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Prof. Joselito Guianan Chan's The Labor Code of the Philippines, Annotated Labor Standards & Social Legislation Volume I of a 3-Volume Series 2019 Edition (3rd Revised Edition)
 

 
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UNITED STATES SUPREME COURT JURISPRUDENCE
 

 
PHILIPPINE SUPREME COURT JURISPRUDENCE
 

   
April-1949 Jurisprudence                 

  • G.R. No. L-1749 April 2, 1949 - PEOPLE OF THE PHIL. v. LUCAS GEMPES

    083 Phil 267

  • G.R. No. L-1441 April 7, 1949 - PEOPLE OF THE PHIL. v. MIGUEL N. MORENO

    083 Phil 286

  • G.R. No. L-2179 April 12, 1949 - MANILA TRADING petitioner v. MANILA TRADING LABORERS’ ASSN.

    083 Phil 297

  • G.R. No. L-979 April 13, 1949 - COMMONWEALTH OF THE PHIL. v. FAR EASTERN SURETY

    083 Phil 305

  • G.R. No. L-2745 April 13, 1949 - FLAVIANO ROMERO v. POTENCIANO PECSON

    083 Phil 308

  • G.R. No. L-856 April 18, 1949 - PEOPLE OF THE PHIL. v. SUSANO PEREZ

    083 Phil 314

  • G.R. No. L-493 April 19, 1949 - SANTIAGO BANAAG v. VICENTE SINGSON ENCARNACION

    083 Phil 325

  • G.R. No. L-1545 April 19, 1949 - E. R. CRUZ v. RAFAEL DINGLASAN.

    083 Phil 333

  • G.R. No. 48671 April 19, 1949 - EUSEBIO BELVIZ v. CATALINO BUENAVENTURA

    083 Phil 337

  • G.R. No. L-364 April 25, 1949 - PEOPLE OF THE PHIL. v. MARIANO T. JAUCIAN

    083 Phil 340

  • G.R. No. L-1282 April 25, 1949 - JUAN S. BARROZO v. MARCELINO T. MACARAEG

    083 Phil 378

  • G.R. No. L-2525 April 26, 1949 - MARY BURKE DESBARATS v. TOMAS DE VERA

    083 Phil 382

  • G.R. No. 48676 April 26, 1949 - LEON ORACION v. PACITA JUANILLO

    083 Phil 397

  • G.R. No. L-793 April 27, 1949 - FELISA R. PAEZ v. FRANCISCO MAGNO

    083 Phil 403

  • G.R. No. L-1259 April 27, 1949 - IN RE: CRISANTO DE BORJA v. JULIANA DE BORJA

    083 Phil 405

  • G.R. No. L-1370 April 27, 1949 - BERNARDA DE VASQUEZ v. ALFONSO DIVA

    083 Phil 410

  • G.R. No. L-1399 April 27, 1949 - IN RE: GONZALO T. DAVID v. CARLOS M. SISON

    083 Phil 413

  • G.R. No. L-1590 April 27, 1949 - RAYMUNDA SIVA v. FELIXBERTO IMPERIAL REYES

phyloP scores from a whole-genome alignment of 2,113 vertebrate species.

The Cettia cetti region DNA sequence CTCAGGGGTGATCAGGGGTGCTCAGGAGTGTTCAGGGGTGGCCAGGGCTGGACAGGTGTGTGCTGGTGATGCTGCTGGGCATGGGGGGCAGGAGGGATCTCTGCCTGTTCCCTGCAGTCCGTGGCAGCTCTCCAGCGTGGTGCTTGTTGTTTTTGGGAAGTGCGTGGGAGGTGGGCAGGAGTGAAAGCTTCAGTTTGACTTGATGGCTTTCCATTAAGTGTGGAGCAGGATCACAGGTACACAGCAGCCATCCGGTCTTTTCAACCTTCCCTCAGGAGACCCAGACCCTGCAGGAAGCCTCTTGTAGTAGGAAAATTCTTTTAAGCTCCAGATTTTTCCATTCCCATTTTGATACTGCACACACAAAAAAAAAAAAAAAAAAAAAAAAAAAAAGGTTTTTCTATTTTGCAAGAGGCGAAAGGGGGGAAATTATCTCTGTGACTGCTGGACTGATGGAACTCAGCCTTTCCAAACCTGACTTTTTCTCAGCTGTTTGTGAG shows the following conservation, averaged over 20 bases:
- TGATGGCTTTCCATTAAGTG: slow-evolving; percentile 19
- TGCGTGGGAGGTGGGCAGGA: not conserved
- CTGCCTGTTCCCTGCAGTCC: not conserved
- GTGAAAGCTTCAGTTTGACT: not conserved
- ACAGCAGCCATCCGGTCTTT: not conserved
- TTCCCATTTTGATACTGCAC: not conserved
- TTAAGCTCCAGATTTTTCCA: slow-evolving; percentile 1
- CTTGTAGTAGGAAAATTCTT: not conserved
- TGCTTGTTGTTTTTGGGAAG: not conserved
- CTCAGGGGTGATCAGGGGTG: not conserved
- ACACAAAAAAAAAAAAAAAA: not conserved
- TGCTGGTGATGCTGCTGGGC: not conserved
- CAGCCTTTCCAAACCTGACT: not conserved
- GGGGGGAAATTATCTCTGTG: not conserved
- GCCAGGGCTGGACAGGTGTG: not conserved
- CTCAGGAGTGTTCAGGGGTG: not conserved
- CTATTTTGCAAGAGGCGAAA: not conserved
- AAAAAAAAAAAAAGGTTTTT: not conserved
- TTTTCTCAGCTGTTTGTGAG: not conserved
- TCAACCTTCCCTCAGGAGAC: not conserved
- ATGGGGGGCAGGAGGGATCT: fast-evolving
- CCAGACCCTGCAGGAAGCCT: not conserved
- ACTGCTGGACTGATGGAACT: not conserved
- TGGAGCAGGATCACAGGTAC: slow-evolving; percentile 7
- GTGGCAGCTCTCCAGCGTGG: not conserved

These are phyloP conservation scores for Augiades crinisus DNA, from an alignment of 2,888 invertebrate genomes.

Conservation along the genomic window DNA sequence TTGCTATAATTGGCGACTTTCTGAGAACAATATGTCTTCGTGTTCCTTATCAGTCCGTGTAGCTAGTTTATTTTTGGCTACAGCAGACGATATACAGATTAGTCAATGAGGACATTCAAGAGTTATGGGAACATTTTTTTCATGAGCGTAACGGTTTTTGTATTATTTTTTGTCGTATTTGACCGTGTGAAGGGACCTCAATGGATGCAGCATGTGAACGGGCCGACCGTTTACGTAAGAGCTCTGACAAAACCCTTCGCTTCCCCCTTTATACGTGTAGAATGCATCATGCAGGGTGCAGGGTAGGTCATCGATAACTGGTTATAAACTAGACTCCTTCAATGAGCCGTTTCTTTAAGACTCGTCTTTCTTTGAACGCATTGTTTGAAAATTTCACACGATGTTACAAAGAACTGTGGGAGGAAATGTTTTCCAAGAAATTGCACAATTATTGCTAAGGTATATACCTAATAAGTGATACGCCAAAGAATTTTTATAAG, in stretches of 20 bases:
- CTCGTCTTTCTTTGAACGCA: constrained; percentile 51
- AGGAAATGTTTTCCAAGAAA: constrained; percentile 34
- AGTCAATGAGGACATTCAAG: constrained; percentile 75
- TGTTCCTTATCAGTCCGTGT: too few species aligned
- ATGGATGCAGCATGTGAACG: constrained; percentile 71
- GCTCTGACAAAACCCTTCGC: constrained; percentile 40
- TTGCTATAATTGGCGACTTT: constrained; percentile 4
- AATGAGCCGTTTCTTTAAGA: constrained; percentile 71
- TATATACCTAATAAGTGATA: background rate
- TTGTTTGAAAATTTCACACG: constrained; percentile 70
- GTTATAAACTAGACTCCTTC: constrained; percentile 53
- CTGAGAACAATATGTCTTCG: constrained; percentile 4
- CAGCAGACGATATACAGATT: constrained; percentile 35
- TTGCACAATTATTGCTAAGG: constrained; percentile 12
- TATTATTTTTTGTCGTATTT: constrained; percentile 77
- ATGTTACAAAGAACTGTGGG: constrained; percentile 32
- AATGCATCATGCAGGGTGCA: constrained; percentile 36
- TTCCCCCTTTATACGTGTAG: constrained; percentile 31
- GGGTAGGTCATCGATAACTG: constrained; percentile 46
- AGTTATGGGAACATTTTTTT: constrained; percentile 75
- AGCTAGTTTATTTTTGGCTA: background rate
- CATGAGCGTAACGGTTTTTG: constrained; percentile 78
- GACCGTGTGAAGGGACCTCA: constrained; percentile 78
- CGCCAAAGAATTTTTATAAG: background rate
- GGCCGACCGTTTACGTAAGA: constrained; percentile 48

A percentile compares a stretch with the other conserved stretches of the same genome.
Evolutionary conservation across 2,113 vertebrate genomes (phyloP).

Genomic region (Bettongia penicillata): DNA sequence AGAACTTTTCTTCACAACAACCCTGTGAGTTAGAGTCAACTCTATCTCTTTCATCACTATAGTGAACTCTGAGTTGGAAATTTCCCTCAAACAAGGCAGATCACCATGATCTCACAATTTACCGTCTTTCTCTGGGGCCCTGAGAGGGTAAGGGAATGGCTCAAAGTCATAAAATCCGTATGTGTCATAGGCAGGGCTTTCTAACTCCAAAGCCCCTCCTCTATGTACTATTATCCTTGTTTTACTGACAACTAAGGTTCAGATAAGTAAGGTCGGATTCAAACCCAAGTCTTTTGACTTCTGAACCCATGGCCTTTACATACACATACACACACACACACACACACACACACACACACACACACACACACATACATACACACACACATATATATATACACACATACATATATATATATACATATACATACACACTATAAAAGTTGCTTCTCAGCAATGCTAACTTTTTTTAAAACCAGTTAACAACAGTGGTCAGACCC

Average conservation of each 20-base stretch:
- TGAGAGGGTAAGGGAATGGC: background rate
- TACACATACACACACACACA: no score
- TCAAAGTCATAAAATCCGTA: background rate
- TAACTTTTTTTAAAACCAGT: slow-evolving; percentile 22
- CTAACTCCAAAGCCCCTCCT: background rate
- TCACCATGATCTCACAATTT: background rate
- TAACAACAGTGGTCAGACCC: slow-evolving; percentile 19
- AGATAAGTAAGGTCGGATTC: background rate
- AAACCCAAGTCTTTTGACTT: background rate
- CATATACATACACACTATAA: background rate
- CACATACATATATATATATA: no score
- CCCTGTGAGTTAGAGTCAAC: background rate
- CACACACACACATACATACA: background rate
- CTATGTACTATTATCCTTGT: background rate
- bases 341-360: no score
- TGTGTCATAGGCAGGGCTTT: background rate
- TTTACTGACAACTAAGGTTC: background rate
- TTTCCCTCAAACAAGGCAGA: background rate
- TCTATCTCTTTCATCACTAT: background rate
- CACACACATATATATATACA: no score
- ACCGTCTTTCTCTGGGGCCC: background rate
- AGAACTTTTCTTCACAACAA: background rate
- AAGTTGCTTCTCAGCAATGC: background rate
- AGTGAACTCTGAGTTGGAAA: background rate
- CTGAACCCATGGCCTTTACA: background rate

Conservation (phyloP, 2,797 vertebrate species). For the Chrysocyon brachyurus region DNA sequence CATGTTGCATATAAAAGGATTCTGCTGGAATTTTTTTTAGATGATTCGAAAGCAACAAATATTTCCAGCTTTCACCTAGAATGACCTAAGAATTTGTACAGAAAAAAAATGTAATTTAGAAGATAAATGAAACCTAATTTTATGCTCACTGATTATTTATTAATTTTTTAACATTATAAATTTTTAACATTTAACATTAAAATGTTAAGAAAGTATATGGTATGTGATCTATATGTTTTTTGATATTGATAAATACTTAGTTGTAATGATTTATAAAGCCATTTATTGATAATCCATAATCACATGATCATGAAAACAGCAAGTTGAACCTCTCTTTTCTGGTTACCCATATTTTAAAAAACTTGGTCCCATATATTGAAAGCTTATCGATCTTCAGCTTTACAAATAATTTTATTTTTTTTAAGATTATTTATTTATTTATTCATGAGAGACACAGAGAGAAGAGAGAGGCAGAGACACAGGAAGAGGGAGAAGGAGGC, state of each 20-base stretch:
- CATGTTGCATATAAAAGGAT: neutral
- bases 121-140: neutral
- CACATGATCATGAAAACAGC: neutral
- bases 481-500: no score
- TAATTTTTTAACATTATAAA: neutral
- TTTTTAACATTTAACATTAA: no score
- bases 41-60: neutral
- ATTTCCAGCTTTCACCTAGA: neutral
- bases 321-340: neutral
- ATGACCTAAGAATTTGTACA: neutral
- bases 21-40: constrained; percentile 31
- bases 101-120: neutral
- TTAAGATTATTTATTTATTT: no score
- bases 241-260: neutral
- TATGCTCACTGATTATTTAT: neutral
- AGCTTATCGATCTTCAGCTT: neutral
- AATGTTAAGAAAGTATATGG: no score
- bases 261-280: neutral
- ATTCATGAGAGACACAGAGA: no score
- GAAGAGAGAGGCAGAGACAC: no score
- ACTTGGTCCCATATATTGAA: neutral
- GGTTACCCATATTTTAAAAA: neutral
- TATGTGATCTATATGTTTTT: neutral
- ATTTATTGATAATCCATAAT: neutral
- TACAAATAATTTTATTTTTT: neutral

083 Phil 416

  • G.R. No. L-1627 April 27, 1949 - EL PUEBLO DE FILIPINAS v. MAMERTO RAMIREZ

    083 Phil 418

  • G.R. No. L-1976 April 27, 1949 - PEOPLE OF THE PHIL. v. ARULA

    083 Phil 425

  • G.R. No. L-2056 April 27, 1949 - SANTIAGO ALERIA v. JUAN MENDOZA

    083 Phil 427

  • G.R. No. L-2336 April 27, 1949 - ANGELINA CANAYNAY v. BIENVENIDO A. TAN

    083 Phil 429

  • CA. No. 2592-R April 27, 1949 - SATURNINA ZAPANTA v. VIRGILIO BARTOLOME

    083 Phil 433

  • G.R. No. L-2612 April 27, 1949 - RURAL PROGRESS ADMINISTRATION v. DOMINADOR TEMPOROSA

    083 Phil 438

  • G.R. No. L-855 April 28, 1949 - PEOPLE OF THE PHIL. v. TROADIO BUTAWAN

    083 Phil 440

  • G.R. No. L-1275 April 28, 1949 - EL PUEBLO DE FILIPINAS v. FULGENCIO BUSTILLOS.

    083 Phil 443

  • G.R. No. L-1661 April 28, 1949 - PEOPLE OF THE PHIL. v. TEODORO CANTOS

    083 Phil 446

  • G.R. No. L-1672 April 28, 1949 - IN RE: ZENAIDA JIRO-MORI

    083 Phil 450

  • G.R. No. L-2028 April 28, 1949 - PHIL. SHEET METAL WORKERS’ UNION v. COURT OF INDUSTRIAL RELATIONS

    083 Phil 453

  • CA. No. 332 April 29, 1949 - CHINA INSURANCE & SURETY COMPANY v. B. K. BERKENKOTTER

    083 Phil 459

  • G.R. No. L-1650 April 29, 1949 - PEOPLE OF THE PHIL. v. GORGONIO MACABUHAY

    083 Phil 464

  • G.R. No. L-2899 April 29, 1949 - NATIONAL COCONUT CORPORATION v. FRANCISCO GERONIMO

    083 Phil 467

  • G.R. No. L-150 April 30, 1949 - VICENTE HILADO v. FELIX DE LA COSTA

    083 Phil 471

  • G.R. No. L-1234 April 30, 1949 - VICTORINO FLORO v. SANTIAGO H. GRANADA

    083 Phil 487

  • G.R. No. L-1383 April 30, 1949 - PAZ ESCARELLA DE RALLA v. DIRECTOR OF LANDS

    083 Phil 491

  • G.R. No. L-1523 April 30, 1949 - BIÑAN TRANSPORTATION COMPANY v. FIDEL IBAÑEZ

    083 Phil 503

  • G.R. No. L-1783 April 30, 1949 - PEOPLE OF THE PHIL. v. DIONISIO CARPIO Y ESTACIO

    083 Phil 509

  • G.R. No. L-1916 April 30, 1949 - PABLO C. SIBULO v. LOPE ALTAR

    083 Phil 513

  • G.R. No. L-2009 April 30, 1949 - SUNRIPE COCONUT PRODUCTS CO. v. COURT OF INDUSTRIAL RELATIONS

    083 Phil 518